Also on the show is a feature interview with Eugene Melnyk, who took over as
owner of the Toronto St. Michael’s Majors of the Ontario Hockey League
before the 2001-2002 OHL season began. Melnyk, a St. Michael’s College
School alumnus and successful businessman, talks about his reasons for
buying the historic franchise and his plans to construct a new arena for the
team within the next two years.
Inside the CHL is available during the season every two weeks, usually on
Fridays, at www.chl.ca. The program is also heard on junior hockey radio
broadcasts across the country as an intermission feature, with CHL media
members e Read more»
With the first 5 cuts over with there was little time to relax for those players still fighting for a spot on Team Canada. Most of the players who are assured a spot on the squad sat out the first game against the OUA All-Stars on Thursday night. Sitting this one out were: Jay Bouwmeester, Dan Hamhuis, Jay Harrison, Mark Popovic, Jason Spezza, Mike Cammalleri, Steve Ott, Jarrett Stoll, Brad Boyes and Brian Sutherby. We can assume these players will be around for the team picture on Saturday.
It was not an awe-inspiring game for the juniors who lost 4-3 to the more senior team made up mainly of ex-OHL’rs.
All four goalies were solid but I think it is safe to say that Shane Bendera and Pascal Leclaire will be the ones left standing come Saturday. Olivier Michaud played well but he tends to give up more rebounds than the others, while Ray Emery is solid but in my opinion just isn’t at the skill level of the other two.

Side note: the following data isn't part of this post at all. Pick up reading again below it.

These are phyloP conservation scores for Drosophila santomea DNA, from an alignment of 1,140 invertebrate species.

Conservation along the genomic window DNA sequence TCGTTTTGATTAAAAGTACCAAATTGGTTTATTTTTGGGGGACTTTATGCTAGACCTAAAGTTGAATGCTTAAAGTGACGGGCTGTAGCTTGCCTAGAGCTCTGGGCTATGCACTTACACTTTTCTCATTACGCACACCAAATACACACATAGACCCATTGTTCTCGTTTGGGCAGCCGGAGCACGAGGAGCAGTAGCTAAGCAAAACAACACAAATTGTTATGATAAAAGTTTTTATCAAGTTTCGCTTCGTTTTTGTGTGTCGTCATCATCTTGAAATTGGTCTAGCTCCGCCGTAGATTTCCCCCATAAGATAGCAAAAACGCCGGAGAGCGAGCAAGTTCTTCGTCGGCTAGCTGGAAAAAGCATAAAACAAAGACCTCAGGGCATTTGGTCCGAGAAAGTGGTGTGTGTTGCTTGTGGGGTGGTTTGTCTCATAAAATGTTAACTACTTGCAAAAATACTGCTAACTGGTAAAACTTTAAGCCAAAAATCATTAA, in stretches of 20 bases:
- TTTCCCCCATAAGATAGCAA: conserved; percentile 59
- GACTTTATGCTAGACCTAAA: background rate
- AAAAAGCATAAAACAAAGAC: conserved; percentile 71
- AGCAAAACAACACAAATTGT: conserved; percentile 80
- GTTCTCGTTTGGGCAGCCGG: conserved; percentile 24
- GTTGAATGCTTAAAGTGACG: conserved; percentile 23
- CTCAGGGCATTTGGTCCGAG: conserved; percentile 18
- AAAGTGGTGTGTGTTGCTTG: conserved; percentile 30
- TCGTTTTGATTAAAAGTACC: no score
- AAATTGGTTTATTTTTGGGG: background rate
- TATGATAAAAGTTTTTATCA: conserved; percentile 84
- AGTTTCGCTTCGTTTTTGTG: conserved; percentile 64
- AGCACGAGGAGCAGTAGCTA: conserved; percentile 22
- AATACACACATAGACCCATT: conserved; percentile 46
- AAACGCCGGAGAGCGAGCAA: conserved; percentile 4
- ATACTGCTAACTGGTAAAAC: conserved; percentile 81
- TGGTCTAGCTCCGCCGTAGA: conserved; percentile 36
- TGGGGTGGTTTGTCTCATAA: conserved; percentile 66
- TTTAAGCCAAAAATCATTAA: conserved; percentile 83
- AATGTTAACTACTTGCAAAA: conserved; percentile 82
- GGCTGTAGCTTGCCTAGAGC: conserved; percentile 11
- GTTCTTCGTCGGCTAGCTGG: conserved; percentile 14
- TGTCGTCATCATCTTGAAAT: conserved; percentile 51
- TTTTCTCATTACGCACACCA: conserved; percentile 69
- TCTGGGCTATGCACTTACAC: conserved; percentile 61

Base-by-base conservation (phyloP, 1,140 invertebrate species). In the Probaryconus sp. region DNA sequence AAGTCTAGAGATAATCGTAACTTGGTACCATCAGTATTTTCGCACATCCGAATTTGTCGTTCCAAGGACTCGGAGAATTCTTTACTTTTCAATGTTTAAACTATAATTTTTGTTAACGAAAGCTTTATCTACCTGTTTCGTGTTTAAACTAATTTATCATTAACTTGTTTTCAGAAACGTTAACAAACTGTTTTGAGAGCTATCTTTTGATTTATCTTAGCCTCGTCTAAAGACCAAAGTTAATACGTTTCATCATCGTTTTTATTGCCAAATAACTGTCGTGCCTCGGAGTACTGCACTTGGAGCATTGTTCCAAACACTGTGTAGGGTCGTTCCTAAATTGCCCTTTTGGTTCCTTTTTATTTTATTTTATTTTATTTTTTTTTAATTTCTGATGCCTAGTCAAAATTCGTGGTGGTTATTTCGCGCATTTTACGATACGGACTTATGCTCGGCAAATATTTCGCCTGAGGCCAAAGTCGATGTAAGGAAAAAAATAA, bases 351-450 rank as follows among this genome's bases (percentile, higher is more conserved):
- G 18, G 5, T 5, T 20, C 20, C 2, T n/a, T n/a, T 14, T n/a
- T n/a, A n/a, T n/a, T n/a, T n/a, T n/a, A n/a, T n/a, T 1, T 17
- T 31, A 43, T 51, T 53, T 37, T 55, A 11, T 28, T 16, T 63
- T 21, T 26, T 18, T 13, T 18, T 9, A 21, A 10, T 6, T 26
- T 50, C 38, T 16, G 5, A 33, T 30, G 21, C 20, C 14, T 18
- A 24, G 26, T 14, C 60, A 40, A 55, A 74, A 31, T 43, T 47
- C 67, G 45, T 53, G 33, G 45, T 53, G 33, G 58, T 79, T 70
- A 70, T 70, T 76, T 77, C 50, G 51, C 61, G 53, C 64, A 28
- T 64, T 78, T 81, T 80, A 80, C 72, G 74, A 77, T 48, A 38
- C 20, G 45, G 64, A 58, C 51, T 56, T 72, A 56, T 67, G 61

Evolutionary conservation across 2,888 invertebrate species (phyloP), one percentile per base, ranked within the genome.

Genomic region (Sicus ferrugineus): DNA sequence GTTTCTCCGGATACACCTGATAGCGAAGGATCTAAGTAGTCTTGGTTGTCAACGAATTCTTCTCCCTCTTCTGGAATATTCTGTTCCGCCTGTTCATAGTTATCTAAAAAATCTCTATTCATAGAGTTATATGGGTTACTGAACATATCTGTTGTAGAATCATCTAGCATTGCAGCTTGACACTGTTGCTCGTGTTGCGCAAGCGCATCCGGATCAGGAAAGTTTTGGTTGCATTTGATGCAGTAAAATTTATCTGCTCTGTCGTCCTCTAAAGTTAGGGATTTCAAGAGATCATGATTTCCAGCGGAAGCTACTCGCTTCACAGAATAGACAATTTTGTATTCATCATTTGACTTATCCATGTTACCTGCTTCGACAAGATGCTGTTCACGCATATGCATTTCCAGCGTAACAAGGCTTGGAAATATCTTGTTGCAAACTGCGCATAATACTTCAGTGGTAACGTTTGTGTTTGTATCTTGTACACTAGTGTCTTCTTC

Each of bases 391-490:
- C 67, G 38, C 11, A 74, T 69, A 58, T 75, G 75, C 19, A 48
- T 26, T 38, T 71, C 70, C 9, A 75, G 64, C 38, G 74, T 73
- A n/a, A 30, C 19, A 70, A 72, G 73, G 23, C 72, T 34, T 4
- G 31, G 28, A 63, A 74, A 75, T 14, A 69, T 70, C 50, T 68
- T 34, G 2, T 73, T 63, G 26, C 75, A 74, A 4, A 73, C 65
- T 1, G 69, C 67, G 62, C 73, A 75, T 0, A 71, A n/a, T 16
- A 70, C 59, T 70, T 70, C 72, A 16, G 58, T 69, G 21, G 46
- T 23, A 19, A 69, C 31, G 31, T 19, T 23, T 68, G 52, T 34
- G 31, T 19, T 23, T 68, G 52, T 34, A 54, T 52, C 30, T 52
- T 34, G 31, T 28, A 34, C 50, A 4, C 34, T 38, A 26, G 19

Rick Nash was one of Canada’s best players showing a large improvement over Wednesday night. He showed great puck control and scored and end-to-end goal that had the crowd ooying and ahhing. If he continues to play as he did, he will definitely make the roster.
Duncan Keith just won’t go away. I thought there was no way this guy was going to compete with the top d-men in the country but he has been an offensive and defensive force so far. He is a good skater and passer and he works very hard. I believe he m Read more»
By Mike Buskus
“First period” report
This started out as a “first quarter” (20 games out of 80) report but,
variety of reasons, got delayed in writing and editing. This writer
somewhat arbitrarily, have limited the writeup to the first 20 games,
ignoring the next five that have been played did not seem to make
instead of four “quarterly” recaps, there will be only three,
with approximately equal “thirds” of the season. So, it is now a